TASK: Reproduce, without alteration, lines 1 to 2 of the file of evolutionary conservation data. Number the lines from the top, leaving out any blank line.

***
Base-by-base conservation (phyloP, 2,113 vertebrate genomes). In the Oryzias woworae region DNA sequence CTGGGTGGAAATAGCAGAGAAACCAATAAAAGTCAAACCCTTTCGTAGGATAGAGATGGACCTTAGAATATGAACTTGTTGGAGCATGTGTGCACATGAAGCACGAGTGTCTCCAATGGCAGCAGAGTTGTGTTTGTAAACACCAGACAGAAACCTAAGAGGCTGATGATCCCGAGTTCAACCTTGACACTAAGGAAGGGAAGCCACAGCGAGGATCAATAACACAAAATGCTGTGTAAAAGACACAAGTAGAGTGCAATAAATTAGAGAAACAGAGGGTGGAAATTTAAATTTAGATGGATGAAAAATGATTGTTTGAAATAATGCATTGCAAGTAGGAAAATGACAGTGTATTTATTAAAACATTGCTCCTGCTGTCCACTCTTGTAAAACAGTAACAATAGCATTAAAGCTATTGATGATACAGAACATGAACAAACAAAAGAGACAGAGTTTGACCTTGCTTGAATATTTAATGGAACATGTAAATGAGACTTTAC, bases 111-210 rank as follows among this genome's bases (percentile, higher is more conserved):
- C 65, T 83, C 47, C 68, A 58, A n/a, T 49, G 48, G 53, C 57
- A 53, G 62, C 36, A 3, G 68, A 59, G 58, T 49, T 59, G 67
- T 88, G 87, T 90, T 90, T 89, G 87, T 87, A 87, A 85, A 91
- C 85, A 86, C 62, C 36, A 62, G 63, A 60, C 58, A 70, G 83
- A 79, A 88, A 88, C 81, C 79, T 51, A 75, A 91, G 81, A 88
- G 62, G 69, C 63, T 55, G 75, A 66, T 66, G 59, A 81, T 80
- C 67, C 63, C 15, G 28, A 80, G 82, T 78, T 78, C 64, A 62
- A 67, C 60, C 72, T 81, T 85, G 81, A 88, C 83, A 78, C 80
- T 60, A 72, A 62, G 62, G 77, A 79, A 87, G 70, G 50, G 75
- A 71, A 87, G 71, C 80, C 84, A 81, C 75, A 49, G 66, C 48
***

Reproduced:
Base-by-base conservation (phyloP, 2,113 vertebrate genomes). In the Oryzias woworae region DNA sequence CTGGGTGGAAATAGCAGAGAAACCAATAAAAGTCAAACCCTTTCGTAGGATAGAGATGGACCTTAGAATATGAACTTGTTGGAGCATGTGTGCACATGAAGCACGAGTGTCTCCAATGGCAGCAGAGTTGTGTTTGTAAACACCAGACAGAAACCTAAGAGGCTGATGATCCCGAGTTCAACCTTGACACTAAGGAAGGGAAGCCACAGCGAGGATCAATAACACAAAATGCTGTGTAAAAGACACAAGTAGAGTGCAATAAATTAGAGAAACAGAGGGTGGAAATTTAAATTTAGATGGATGAAAAATGATTGTTTGAAATAATGCATTGCAAGTAGGAAAATGACAGTGTATTTATTAAAACATTGCTCCTGCTGTCCACTCTTGTAAAACAGTAACAATAGCATTAAAGCTATTGATGATACAGAACATGAACAAACAAAAGAGACAGAGTTTGACCTTGCTTGAATATTTAATGGAACATGTAAATGAGACTTTAC, bases 111-210 rank as follows among this genome's bases (percentile, higher is more conserved):
- C 65, T 83, C 47, C 68, A 58, A n/a, T 49, G 48, G 53, C 57